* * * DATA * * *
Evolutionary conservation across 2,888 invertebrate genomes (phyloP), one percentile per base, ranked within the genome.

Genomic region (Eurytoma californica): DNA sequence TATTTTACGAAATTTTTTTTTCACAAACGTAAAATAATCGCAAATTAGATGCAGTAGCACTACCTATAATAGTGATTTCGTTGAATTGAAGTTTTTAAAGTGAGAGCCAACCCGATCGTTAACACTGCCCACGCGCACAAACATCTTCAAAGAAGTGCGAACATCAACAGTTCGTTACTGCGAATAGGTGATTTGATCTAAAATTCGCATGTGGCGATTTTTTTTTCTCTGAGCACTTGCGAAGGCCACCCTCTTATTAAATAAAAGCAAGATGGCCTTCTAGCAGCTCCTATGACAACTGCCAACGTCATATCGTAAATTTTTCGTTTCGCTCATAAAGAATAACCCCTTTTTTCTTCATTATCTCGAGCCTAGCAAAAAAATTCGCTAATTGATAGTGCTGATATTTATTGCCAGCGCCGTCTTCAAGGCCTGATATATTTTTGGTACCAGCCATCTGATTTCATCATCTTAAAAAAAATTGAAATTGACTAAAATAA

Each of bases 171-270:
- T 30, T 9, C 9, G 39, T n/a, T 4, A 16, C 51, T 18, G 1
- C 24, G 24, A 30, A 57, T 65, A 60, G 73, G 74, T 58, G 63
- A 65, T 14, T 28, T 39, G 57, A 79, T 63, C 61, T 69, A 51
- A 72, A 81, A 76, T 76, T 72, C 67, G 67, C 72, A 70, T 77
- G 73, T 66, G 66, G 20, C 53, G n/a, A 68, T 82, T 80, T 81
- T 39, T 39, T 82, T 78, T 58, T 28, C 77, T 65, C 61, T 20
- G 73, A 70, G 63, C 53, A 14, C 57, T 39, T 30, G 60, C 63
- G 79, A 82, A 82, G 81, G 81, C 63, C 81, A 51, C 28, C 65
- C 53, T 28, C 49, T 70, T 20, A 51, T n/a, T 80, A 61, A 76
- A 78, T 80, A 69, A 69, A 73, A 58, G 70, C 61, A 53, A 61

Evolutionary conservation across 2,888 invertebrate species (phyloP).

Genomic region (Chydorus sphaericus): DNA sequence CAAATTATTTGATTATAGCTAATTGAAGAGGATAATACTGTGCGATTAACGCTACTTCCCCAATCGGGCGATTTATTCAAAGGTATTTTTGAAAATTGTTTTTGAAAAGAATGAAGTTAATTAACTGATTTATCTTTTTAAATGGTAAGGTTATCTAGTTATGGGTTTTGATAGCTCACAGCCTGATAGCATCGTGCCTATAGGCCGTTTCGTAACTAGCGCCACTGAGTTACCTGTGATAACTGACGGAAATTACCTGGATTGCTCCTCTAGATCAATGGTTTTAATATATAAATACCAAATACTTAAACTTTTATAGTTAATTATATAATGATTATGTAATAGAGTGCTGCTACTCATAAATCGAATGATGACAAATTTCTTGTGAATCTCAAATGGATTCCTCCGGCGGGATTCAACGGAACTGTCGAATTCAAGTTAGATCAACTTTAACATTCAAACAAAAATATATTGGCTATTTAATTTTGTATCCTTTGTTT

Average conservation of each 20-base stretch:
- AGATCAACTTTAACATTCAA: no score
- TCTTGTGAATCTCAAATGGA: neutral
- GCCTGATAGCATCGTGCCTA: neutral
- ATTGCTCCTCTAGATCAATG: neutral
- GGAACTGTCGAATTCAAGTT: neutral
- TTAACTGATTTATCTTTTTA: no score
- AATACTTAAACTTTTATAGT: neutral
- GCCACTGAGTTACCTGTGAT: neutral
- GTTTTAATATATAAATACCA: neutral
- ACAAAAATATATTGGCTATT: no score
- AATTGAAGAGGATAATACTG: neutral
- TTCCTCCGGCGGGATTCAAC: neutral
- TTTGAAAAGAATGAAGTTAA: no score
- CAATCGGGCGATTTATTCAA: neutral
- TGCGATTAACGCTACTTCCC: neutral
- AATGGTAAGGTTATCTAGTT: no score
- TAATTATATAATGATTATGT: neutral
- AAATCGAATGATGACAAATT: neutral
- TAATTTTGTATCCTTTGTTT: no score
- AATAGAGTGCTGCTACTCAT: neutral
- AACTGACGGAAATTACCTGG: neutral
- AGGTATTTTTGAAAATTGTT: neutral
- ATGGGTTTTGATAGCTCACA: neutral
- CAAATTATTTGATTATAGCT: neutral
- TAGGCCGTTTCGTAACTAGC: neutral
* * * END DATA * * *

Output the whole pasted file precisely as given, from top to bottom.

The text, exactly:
Evolutionary conservation across 2,888 invertebrate genomes (phyloP), one percentile per base, ranked within the genome.

Genomic region (Eurytoma californica): DNA sequence TATTTTACGAAATTTTTTTTTCACAAACGTAAAATAATCGCAAATTAGATGCAGTAGCACTACCTATAATAGTGATTTCGTTGAATTGAAGTTTTTAAAGTGAGAGCCAACCCGATCGTTAACACTGCCCACGCGCACAAACATCTTCAAAGAAGTGCGAACATCAACAGTTCGTTACTGCGAATAGGTGATTTGATCTAAAATTCGCATGTGGCGATTTTTTTTTCTCTGAGCACTTGCGAAGGCCACCCTCTTATTAAATAAAAGCAAGATGGCCTTCTAGCAGCTCCTATGACAACTGCCAACGTCATATCGTAAATTTTTCGTTTCGCTCATAAAGAATAACCCCTTTTTTCTTCATTATCTCGAGCCTAGCAAAAAAATTCGCTAATTGATAGTGCTGATATTTATTGCCAGCGCCGTCTTCAAGGCCTGATATATTTTTGGTACCAGCCATCTGATTTCATCATCTTAAAAAAAATTGAAATTGACTAAAATAA

Each of bases 171-270:
- T 30, T 9, C 9, G 39, T n/a, T 4, A 16, C 51, T 18, G 1
- C 24, G 24, A 30, A 57, T 65, A 60, G 73, G 74, T 58, G 63
- A 65, T 14, T 28, T 39, G 57, A 79, T 63, C 61, T 69, A 51
- A 72, A 81, A 76, T 76, T 72, C 67, G 67, C 72, A 70, T 77
- G 73, T 66, G 66, G 20, C 53, G n/a, A 68, T 82, T 80, T 81
- T 39, T 39, T 82, T 78, T 58, T 28, C 77, T 65, C 61, T 20
- G 73, A 70, G 63, C 53, A 14, C 57, T 39, T 30, G 60, C 63
- G 79, A 82, A 82, G 81, G 81, C 63, C 81, A 51, C 28, C 65
- C 53, T 28, C 49, T 70, T 20, A 51, T n/a, T 80, A 61, A 76
- A 78, T 80, A 69, A 69, A 73, A 58, G 70, C 61, A 53, A 61

Evolutionary conservation across 2,888 invertebrate species (phyloP).

Genomic region (Chydorus sphaericus): DNA sequence CAAATTATTTGATTATAGCTAATTGAAGAGGATAATACTGTGCGATTAACGCTACTTCCCCAATCGGGCGATTTATTCAAAGGTATTTTTGAAAATTGTTTTTGAAAAGAATGAAGTTAATTAACTGATTTATCTTTTTAAATGGTAAGGTTATCTAGTTATGGGTTTTGATAGCTCACAGCCTGATAGCATCGTGCCTATAGGCCGTTTCGTAACTAGCGCCACTGAGTTACCTGTGATAACTGACGGAAATTACCTGGATTGCTCCTCTAGATCAATGGTTTTAATATATAAATACCAAATACTTAAACTTTTATAGTTAATTATATAATGATTATGTAATAGAGTGCTGCTACTCATAAATCGAATGATGACAAATTTCTTGTGAATCTCAAATGGATTCCTCCGGCGGGATTCAACGGAACTGTCGAATTCAAGTTAGATCAACTTTAACATTCAAACAAAAATATATTGGCTATTTAATTTTGTATCCTTTGTTT

Average conservation of each 20-base stretch:
- AGATCAACTTTAACATTCAA: no score
- TCTTGTGAATCTCAAATGGA: neutral
- GCCTGATAGCATCGTGCCTA: neutral
- ATTGCTCCTCTAGATCAATG: neutral
- GGAACTGTCGAATTCAAGTT: neutral
- TTAACTGATTTATCTTTTTA: no score
- AATACTTAAACTTTTATAGT: neutral
- GCCACTGAGTTACCTGTGAT: neutral
- GTTTTAATATATAAATACCA: neutral
- ACAAAAATATATTGGCTATT: no score
- AATTGAAGAGGATAATACTG: neutral
- TTCCTCCGGCGGGATTCAAC: neutral
- TTTGAAAAGAATGAAGTTAA: no score
- CAATCGGGCGATTTATTCAA: neutral
- TGCGATTAACGCTACTTCCC: neutral
- AATGGTAAGGTTATCTAGTT: no score
- TAATTATATAATGATTATGT: neutral
- AAATCGAATGATGACAAATT: neutral
- TAATTTTGTATCCTTTGTTT: no score
- AATAGAGTGCTGCTACTCAT: neutral
- AACTGACGGAAATTACCTGG: neutral
- AGGTATTTTTGAAAATTGTT: neutral
- ATGGGTTTTGATAGCTCACA: neutral
- CAAATTATTTGATTATAGCT: neutral
- TAGGCCGTTTCGTAACTAGC: neutral